President Trump has unveiled the outline of the budget he plans to submit to Congress. The President is calling for a $54 billion boost in military spending, and a budget hike for the Department of Homeland Security.
At the same time, it would slash the budgets of some federal agencies such as the State Department and EPA. Other programs set to lose funding include the National Endowment for the Arts, legal aid for the poor, and low-income heating assistance.
The budget proposal calls for the elimination of some other programs helping low income families.
Nickole Uitts wore her favorite shirt today. Habitat for Humanity is close to her heart.
"They're my family now," says Uitts.
The organization sold her a home last April with a no interest loan.
"It's a brand new home that I could never have afforded," says Uitts.
It's been a big change from the apartment where Uitts and her two sons used to live.
"Had mold. It wasn't good, and my boys were scared. They didn't sleep in their rooms, they slept in the living room," says Uitts.
Habitat for Humanity used only federal grant money to pay for the construction of Uitts home and 17 others in the Joplin area, built since 2010.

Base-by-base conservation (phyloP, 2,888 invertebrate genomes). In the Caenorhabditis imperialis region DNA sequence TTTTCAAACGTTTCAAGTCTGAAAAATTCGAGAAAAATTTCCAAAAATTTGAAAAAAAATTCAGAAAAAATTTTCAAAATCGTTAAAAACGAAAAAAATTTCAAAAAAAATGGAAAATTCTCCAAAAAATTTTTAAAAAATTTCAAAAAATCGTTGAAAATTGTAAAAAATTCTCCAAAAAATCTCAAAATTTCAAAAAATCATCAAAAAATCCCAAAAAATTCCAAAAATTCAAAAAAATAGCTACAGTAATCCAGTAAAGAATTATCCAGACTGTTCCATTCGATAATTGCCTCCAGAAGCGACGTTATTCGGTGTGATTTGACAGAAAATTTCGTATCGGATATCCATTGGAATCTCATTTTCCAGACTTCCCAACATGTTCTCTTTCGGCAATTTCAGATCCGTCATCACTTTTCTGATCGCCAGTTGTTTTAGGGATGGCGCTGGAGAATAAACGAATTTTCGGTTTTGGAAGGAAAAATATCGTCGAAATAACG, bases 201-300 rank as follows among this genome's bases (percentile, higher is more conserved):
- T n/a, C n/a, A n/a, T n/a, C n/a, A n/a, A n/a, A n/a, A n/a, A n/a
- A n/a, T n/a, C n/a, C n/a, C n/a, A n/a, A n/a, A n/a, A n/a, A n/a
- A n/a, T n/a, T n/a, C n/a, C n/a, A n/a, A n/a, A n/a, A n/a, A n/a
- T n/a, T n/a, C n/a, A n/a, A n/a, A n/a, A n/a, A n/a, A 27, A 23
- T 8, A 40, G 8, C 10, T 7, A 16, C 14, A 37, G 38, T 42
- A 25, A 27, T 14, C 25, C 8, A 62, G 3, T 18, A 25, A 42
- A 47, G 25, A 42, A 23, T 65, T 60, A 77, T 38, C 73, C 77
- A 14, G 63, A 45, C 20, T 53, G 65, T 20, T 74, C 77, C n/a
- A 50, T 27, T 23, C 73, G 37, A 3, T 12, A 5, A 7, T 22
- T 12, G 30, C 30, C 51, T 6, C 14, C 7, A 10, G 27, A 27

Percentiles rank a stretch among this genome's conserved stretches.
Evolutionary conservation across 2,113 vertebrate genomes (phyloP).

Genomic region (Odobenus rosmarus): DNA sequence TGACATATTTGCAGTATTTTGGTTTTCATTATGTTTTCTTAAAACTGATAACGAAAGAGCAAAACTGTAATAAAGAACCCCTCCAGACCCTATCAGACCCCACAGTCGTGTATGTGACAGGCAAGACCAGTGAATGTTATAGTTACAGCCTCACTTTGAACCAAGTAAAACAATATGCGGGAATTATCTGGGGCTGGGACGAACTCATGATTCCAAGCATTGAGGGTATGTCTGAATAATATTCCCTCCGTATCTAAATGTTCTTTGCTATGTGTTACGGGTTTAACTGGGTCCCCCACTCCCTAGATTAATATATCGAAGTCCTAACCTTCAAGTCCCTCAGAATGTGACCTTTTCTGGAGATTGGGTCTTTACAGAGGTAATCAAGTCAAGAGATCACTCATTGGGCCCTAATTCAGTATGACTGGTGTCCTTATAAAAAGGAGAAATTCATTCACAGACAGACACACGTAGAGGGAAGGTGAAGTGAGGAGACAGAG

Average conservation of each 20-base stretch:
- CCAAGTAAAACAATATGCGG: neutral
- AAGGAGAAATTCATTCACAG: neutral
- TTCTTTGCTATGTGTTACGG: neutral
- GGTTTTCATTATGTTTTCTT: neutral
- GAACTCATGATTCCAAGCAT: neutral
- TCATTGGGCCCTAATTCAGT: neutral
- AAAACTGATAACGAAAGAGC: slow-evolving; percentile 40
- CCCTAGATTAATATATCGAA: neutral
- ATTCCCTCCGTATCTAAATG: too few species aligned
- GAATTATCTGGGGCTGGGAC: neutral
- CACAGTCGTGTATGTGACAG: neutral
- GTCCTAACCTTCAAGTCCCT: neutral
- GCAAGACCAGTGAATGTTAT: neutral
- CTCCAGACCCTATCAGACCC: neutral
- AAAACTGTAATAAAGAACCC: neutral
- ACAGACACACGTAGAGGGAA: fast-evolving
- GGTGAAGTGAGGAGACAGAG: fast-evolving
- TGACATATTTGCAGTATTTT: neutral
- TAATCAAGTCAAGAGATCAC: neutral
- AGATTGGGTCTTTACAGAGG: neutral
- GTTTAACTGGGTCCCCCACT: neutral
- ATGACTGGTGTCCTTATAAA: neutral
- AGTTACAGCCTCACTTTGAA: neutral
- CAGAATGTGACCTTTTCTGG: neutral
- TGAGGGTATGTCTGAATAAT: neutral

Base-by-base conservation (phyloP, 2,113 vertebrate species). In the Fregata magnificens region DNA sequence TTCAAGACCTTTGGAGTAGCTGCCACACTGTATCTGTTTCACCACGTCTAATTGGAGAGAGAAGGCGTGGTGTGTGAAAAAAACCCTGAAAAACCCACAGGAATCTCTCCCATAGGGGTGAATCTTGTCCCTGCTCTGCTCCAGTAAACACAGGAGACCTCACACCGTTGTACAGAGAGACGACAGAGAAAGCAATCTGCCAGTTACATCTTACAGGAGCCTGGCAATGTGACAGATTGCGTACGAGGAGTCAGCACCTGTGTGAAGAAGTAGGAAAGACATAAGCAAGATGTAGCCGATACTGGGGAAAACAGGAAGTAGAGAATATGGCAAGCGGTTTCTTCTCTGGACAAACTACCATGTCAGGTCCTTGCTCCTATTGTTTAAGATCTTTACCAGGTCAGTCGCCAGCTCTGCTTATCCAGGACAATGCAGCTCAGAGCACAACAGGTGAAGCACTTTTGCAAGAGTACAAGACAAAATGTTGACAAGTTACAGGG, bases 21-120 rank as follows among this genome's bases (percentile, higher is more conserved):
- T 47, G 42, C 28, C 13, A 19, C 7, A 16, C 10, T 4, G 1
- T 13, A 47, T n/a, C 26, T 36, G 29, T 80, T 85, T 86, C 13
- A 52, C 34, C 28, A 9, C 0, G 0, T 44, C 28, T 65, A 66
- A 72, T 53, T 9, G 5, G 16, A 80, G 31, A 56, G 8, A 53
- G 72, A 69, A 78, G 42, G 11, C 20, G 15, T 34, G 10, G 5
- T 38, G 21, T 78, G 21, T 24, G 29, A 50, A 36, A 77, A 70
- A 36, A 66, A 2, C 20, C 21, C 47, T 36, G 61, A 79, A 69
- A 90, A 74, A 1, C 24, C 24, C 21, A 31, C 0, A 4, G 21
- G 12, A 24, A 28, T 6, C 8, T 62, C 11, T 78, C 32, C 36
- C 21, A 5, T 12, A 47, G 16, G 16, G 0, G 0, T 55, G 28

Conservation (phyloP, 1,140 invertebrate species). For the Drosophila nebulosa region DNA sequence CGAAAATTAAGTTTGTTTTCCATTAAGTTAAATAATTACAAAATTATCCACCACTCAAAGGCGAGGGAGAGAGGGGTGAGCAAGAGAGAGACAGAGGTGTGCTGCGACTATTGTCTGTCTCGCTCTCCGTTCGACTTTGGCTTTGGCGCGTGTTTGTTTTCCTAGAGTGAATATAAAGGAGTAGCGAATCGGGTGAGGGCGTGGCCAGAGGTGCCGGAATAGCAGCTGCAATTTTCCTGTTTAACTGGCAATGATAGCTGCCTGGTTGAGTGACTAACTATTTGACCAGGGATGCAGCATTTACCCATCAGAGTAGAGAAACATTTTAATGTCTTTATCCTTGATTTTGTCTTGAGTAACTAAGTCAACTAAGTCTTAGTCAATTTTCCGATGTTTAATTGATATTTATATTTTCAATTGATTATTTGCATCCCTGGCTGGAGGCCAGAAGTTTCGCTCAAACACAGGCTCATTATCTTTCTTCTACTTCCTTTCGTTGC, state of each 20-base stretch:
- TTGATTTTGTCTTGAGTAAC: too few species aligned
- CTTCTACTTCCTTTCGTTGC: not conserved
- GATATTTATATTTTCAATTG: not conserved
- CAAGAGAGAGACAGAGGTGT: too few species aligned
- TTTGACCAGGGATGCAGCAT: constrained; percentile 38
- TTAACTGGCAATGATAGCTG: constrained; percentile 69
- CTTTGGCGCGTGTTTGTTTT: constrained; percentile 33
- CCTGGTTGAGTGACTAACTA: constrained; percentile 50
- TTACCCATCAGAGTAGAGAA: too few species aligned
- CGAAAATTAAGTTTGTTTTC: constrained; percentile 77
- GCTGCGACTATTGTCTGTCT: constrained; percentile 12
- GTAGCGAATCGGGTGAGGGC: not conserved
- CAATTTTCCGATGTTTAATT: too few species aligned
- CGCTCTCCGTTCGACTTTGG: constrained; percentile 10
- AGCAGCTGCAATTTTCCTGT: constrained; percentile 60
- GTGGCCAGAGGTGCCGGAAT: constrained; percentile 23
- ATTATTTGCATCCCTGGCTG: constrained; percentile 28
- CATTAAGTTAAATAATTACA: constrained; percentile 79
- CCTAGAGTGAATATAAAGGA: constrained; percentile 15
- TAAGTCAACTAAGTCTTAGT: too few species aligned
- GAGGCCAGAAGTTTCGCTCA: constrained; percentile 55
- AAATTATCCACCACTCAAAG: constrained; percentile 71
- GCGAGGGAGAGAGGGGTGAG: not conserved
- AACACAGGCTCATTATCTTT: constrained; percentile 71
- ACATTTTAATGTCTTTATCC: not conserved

"That's 18 families, without that funding, who wouldn't have a home right now," says Barbie Huff with the Joplin Habitat for Humanity.
President Trump wants to eliminate several economic assistance programs; financial help, for low income families, with buying a home and paying utilities for that home.
"Totally cutting those programs, rather than thinking about how can we do better with this budget, how can we maybe tighten the belt a little bit," says Huff. "We're looking at dozens and dozens of programs they want to completely cut from the budget."
"I think it needs to be cut somewhere else," says Uitts.
...Someway, somehow, say both Uitts and Habitat for Humanity workers.
Uitts wants to write a letter to lawmakers, saying what's at stake is so much more than money; it's workers at Habitat for Humanity, and similar organizations.
"I do love them. They mean a lot to me," says Uitts.
President Trump has defended cuts to low income financial help programs, saying the programs are not "well targeted" to the poorest populations and have "not demonstrated results."
KOAM - Licensed to Pittsburg, Kansas